Architecture

Muskoka Boathouse

Words by Jillian Japka

Muskoka Boathouse by Akb

A stunning dwelling by Akb Architects draws inspiration from a surprisingly simple source: the wooden docks found scattered around the Muskoka lakes in Canada. Muskoka Boathouse is part dock itself, with a long deck that covers its perimeter and stretches out towards the water. The design of the boathouse was influenced by its closest neighbour, water. Recalling the movement of water, sliding planes define the architecture of the residence.

Muskoka Boathouse by Akb
Muskoka Boathouse by Akb

Technically a guest house for the adjacent main cabin, the boathouse features an easy floor plan, with the living area, kitchen, and two bedrooms on the upper level and the actual boathouse below. Warm wood covers the walls, echoing the exterior siding. The floors are polished concrete and covered with practical, comfortable furnishings. The real showstopper in the interior is the floor to ceiling windows. Positioned expertly towards the lake and terraces, the windows allow the scenic surroundings to take centre stage. From the living area, one can gaze upon the lake and wooded areas near the home, and feel as if you are nearly outside.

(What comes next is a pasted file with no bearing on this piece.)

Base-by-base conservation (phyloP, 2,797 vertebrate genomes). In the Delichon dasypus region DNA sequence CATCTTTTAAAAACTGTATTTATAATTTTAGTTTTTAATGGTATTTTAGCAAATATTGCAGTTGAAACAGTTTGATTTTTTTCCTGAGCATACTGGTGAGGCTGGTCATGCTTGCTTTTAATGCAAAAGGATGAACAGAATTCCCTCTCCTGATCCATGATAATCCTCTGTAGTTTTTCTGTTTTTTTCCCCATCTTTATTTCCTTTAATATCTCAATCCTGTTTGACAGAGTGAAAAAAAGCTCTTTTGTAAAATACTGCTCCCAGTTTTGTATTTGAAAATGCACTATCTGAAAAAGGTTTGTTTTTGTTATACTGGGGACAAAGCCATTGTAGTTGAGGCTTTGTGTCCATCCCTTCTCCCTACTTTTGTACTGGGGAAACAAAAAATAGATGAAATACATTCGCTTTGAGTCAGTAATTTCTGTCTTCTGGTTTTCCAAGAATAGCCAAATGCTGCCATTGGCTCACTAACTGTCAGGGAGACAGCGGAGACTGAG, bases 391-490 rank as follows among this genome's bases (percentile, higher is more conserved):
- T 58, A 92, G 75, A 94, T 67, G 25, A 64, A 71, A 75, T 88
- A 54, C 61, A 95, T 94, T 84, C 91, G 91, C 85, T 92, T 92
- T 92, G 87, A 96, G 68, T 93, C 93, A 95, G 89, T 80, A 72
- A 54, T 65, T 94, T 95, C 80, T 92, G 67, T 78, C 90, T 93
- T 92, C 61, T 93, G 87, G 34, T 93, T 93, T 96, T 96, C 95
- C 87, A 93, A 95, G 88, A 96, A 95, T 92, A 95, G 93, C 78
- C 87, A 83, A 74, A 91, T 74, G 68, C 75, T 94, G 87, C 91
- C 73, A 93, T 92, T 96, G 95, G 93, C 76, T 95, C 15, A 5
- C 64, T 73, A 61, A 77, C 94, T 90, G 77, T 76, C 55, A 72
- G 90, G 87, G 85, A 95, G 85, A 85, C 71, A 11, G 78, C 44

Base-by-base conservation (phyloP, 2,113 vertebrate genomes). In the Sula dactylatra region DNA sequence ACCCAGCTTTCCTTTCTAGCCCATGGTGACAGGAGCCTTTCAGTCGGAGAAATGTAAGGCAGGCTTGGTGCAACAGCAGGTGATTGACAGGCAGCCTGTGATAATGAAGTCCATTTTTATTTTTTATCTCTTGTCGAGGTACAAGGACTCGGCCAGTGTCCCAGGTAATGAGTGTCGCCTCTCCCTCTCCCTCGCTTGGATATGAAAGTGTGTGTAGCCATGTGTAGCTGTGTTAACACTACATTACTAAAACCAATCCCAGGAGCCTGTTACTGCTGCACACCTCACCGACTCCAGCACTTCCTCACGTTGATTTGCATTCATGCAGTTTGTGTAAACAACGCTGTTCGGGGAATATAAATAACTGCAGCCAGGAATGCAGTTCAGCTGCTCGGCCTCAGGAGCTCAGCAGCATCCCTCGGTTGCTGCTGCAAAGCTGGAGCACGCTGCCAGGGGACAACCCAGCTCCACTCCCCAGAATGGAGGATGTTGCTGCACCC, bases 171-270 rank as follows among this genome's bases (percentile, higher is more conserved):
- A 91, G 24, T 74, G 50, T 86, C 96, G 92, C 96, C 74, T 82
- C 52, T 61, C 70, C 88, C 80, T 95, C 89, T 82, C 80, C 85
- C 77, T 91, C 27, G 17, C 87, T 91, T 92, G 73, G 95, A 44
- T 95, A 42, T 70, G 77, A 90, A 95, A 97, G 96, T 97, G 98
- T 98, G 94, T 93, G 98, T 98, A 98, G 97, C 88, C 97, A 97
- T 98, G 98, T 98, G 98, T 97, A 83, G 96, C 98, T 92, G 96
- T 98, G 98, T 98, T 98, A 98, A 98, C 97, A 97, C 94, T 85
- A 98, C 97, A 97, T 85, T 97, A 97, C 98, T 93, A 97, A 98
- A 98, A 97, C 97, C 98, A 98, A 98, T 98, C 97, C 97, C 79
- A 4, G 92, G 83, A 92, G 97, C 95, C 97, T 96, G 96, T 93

Muskoka Boathouse by Akb
Muskoka Boathouse by Akb

The boathouse is just as focused on exterior function as the interior. Muskoka Boathouse features an expansive wooden terrace that serves far more than a place for the boats to tie. The southern part of the terrace, closest to the lake, is exposed to the elements. It is the perfect place for sunbathing or diving into the lake for a swim. Back towards the house, a cantilevered trellis is covered with wood screen. The trellis provides a shaded area for entertaining and also gives a bit of privacy lacking on the southern portion. Stretching towards the woods, the elegant trellis frames the lake in a beautiful moment that feels like the true centre of the home.

Muskoka Boathouse by Akb
Muskoka Boathouse by Akb

The lovely deep colour of Muskoka Boathouse was derived using a Japanese process call Shou Sugi Ban. With Shou Sugi Ban, cedar wood is charred to preserve the finish and protect against natural weathering. The dark form of the structure appears to float above the lake, pulling out the deeper colours of the water that reflects it. Muskoka Boathouse features a classic form and timeless finishes. Combined with its idyllic location, the Boathouse is a restorative getaway for its lucky visitors.

Muskoka Boathouse by Akb
Muskoka Boathouse by Akb
Architecture
Akb Architects
Construction
Mazenga Building Group
Photography
Shai Gil
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